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HomeCraftsCameraCivil Suit Settlement Reached in Death of Camera Assistant Sarah Jones

Civil Suit Settlement Reached in Death of Camera Assistant Sarah Jones


Sarah Jones
Sarah Jones

“We are all Sarah Jones” and “Never Forget. Never Again” were the rallying cries earlier this year at a tribute held by local IATSE guilds for the crew member killed on a location shoot in Georgia. Yesterday the parents of Sarah Elizabeth Jones, the young camera assistant who died in a train accident during the filming of Midnight Rider in January, agreed to settle their civil lawsuit with the film’s director and producers, according to a statement from the lawyer for the family, Jeff Harris.

The settlement, terms of which remain confidential, was reached with the film’s producers Randall Miller (also the director) and his wife Jody Slavin and others. Richard and Elizabeth Jones had filed their lawsuit in Chatham County in Georgia in March, alleging that negligence on the part of the producers resulted in their daughter being killed.

Jones was working on a 110-year-old trestle bridge over the Altamaha River in the southeastern part of the state during the filming of Midnight Rider, a movie biography about Georgia-born rock musician Gregg Allman, when a CVX freight train came barreling down the tracks and struck her. Seven other crew members were injured by flying debris.

“Richard and Elizabeth Jones’ objectives in filing this lawsuit, after the death of their 27-year-old daughter, Sarah, have been clear and unwavering,” Harris said in a statement. “To find out what happened on the day of their daughter’s death, determine who was responsible, hold those who made bad decisions accountable and ensure this kind of tragedy never happens again on another film set. Today, we are another step closer to fully achieving those objectives.”

“Elizabeth and I are dedicated to ensuring that our daughter’s death is not in vain, and through our work with the Sarah Jones Film Foundation we continue to advocate for safer film sets – keeping safety always at the forefront, never again an afterthought,” Richard Jones said in a statement.

LR-P1000327Jones’ death has turned into a cause for improvements in crew safety during shoots. In March the International Cinematographers Guild, IATSE Local 600, organized a candlelight vigil and walk on Sunset in Hollywood from the Director’s Guild of America to ICG headquarters where a memorial service for the camera assistant was held. Around 1,000 attendees heard from ICG president Steven Poster, IATSE West Coast vice president Mike Miller and her parents who had flown in.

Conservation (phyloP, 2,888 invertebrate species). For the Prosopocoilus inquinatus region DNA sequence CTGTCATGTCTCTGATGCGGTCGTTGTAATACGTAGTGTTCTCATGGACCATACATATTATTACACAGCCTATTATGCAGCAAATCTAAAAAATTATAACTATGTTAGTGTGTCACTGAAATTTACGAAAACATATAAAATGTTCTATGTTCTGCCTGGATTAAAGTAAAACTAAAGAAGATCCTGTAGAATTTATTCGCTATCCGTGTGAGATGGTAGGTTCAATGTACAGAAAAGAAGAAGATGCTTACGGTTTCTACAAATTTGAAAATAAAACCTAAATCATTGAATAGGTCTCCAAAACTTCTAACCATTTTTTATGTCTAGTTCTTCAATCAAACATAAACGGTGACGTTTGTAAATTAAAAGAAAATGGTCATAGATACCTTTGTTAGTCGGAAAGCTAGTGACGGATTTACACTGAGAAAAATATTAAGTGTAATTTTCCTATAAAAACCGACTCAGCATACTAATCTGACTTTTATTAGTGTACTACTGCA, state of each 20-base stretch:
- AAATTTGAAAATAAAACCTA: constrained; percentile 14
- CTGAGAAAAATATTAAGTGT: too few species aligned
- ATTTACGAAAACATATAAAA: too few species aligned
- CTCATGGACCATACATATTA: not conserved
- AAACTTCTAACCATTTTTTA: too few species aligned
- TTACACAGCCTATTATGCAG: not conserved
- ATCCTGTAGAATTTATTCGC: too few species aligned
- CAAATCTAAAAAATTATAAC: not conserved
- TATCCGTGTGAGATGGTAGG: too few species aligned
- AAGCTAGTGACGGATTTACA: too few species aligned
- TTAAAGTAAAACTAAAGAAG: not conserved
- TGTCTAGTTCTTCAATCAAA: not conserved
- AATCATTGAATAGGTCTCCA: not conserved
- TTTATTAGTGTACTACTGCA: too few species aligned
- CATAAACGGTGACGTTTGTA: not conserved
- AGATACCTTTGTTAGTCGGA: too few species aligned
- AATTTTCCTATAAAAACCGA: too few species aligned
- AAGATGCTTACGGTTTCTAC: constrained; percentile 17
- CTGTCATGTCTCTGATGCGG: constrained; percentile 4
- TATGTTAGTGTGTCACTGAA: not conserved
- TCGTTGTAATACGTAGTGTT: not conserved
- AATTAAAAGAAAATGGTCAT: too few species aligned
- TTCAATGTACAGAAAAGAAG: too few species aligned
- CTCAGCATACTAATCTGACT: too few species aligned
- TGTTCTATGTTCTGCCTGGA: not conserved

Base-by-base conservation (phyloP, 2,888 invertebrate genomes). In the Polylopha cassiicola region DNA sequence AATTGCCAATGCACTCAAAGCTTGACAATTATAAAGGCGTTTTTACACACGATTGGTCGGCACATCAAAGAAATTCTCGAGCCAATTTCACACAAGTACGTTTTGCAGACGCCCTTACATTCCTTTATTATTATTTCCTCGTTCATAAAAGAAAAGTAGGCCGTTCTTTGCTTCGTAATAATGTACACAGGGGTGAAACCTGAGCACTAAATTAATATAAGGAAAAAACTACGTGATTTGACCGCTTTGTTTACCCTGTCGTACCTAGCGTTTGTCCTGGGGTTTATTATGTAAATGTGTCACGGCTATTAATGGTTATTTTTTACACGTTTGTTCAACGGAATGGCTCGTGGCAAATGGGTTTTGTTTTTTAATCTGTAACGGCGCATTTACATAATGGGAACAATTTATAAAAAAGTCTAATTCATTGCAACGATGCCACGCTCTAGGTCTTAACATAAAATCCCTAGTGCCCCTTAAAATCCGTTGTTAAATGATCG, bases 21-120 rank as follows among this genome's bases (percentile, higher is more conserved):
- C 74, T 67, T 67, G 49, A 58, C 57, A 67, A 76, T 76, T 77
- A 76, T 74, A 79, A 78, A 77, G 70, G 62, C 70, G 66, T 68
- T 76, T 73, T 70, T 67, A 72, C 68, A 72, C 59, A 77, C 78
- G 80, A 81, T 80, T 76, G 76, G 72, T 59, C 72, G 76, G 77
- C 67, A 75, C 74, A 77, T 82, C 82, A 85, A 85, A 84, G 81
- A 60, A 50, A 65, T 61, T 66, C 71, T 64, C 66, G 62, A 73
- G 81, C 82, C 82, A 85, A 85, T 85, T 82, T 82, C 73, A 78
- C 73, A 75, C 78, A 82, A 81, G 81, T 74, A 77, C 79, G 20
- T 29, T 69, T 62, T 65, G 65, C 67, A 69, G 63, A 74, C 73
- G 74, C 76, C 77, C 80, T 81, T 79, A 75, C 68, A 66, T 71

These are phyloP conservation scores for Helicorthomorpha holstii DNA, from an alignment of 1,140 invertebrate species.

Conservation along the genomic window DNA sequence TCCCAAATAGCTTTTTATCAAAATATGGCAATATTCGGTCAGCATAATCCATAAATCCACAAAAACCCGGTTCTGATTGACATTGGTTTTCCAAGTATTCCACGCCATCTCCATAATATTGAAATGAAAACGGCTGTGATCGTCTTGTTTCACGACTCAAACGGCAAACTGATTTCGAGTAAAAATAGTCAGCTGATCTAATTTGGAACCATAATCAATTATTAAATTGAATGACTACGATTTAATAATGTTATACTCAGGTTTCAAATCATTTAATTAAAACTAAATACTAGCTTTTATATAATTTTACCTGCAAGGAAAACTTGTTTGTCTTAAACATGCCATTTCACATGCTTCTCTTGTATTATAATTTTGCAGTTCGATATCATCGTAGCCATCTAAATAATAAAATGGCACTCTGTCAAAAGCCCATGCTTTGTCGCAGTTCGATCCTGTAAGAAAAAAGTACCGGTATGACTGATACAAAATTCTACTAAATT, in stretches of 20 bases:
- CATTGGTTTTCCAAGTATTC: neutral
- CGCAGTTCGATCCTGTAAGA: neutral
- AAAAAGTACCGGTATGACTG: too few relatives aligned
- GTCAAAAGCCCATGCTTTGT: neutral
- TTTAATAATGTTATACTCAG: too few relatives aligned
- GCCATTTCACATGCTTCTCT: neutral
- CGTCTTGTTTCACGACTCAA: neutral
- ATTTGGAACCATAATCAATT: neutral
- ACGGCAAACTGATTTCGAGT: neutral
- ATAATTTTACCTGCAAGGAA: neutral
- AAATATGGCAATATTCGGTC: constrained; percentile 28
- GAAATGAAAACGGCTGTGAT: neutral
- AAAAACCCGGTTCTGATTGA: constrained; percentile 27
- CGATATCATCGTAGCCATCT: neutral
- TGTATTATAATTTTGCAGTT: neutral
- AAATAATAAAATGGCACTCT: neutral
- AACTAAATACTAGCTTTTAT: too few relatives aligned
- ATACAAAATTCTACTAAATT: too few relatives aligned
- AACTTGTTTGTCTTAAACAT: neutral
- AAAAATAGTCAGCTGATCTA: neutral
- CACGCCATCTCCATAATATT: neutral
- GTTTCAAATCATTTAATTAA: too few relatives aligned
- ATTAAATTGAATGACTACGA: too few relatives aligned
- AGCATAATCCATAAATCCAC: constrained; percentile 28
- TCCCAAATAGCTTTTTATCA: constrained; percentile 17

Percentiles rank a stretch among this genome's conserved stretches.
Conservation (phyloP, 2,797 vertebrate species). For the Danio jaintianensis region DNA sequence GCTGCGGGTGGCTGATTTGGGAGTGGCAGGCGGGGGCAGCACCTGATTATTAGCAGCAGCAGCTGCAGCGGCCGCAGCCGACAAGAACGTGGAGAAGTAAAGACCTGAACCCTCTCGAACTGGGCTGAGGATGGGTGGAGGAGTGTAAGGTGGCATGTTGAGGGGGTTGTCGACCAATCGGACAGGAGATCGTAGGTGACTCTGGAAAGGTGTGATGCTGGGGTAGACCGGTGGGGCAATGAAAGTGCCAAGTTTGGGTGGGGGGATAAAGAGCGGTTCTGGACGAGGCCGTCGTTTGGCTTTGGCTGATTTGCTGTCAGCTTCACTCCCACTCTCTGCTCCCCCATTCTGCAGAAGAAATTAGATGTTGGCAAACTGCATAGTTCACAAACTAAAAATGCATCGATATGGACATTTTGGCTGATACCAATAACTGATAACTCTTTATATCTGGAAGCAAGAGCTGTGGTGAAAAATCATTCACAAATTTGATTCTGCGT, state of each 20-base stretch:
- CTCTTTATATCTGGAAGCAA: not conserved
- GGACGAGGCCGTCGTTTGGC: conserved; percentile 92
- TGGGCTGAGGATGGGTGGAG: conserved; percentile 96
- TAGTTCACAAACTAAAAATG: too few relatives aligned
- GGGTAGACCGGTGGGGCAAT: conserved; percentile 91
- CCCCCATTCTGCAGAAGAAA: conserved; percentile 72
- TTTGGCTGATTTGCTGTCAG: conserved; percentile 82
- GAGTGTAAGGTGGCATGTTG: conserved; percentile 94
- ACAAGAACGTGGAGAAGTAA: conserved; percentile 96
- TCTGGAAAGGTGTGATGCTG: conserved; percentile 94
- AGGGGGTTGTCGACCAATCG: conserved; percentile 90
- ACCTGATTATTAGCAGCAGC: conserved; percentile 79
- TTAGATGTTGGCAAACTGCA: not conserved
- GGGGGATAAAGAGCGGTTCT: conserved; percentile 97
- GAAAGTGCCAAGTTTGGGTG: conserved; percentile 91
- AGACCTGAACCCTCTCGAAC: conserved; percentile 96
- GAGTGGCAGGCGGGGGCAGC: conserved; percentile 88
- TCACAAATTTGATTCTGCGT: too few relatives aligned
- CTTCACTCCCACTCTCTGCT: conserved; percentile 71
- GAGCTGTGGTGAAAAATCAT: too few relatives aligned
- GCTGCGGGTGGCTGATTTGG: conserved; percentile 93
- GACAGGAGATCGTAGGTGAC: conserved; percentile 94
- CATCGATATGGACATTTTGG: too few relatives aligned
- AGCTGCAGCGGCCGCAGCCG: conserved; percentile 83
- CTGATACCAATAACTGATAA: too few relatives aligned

“It makes me sad but also it makes me very angry,” said Miller. “No one should ever die making a movie or a television show. The loss of Sarah and the trauma and injuries that other members of the crew must now live with should never have happened. It’s not acceptable for crew – husbands, wives, sons or daughters – to be put in harm’s way on any shoot, no matter the budget, no matter the project, no matter the location. It should never happen.”

In addition to Miller and Savin, the confidential settlement agreement was reached with Charles Baxter, Jay Sedrish, Don Mandrik, Hillary Schwartz, Mike Ozier, Epozier Films and Rayonier Performance Fibers. The Jones family had previously dropped from their lawsuit against Gregg Allman; Michael Lehman, his manager, and Open Road Films, the film’s distributor.

The accident happened on Jan. 20, the first day of filming. The shoot shut down and has not resumed but the film has not been officially cancelled. “By committing these acts, or failures to act, the Midnight Rider defendants operated without minimum safety precautions and contrary to standard industry practices for productions of this scale and for productions involving dangerous filming conditions,” the Jones’ family had claimed in their lawsuit.

According to authorities, the film’s producers had permission to film on the surrounding property but not on the railway trestle itself, which is owned by CSX, one of the country’s biggest railroads. CSX is not party to the settlement.

Other actions are still pending. A Georgia grand jury on July 2 indicted Miller and Savin as well as executive producer Jay Sedrish on charges of involuntary manslaughter and criminal trespass. Miller, Savin and Sedrish have pled not guilty. A trial date for the criminal case has been set for March 9, 2015.

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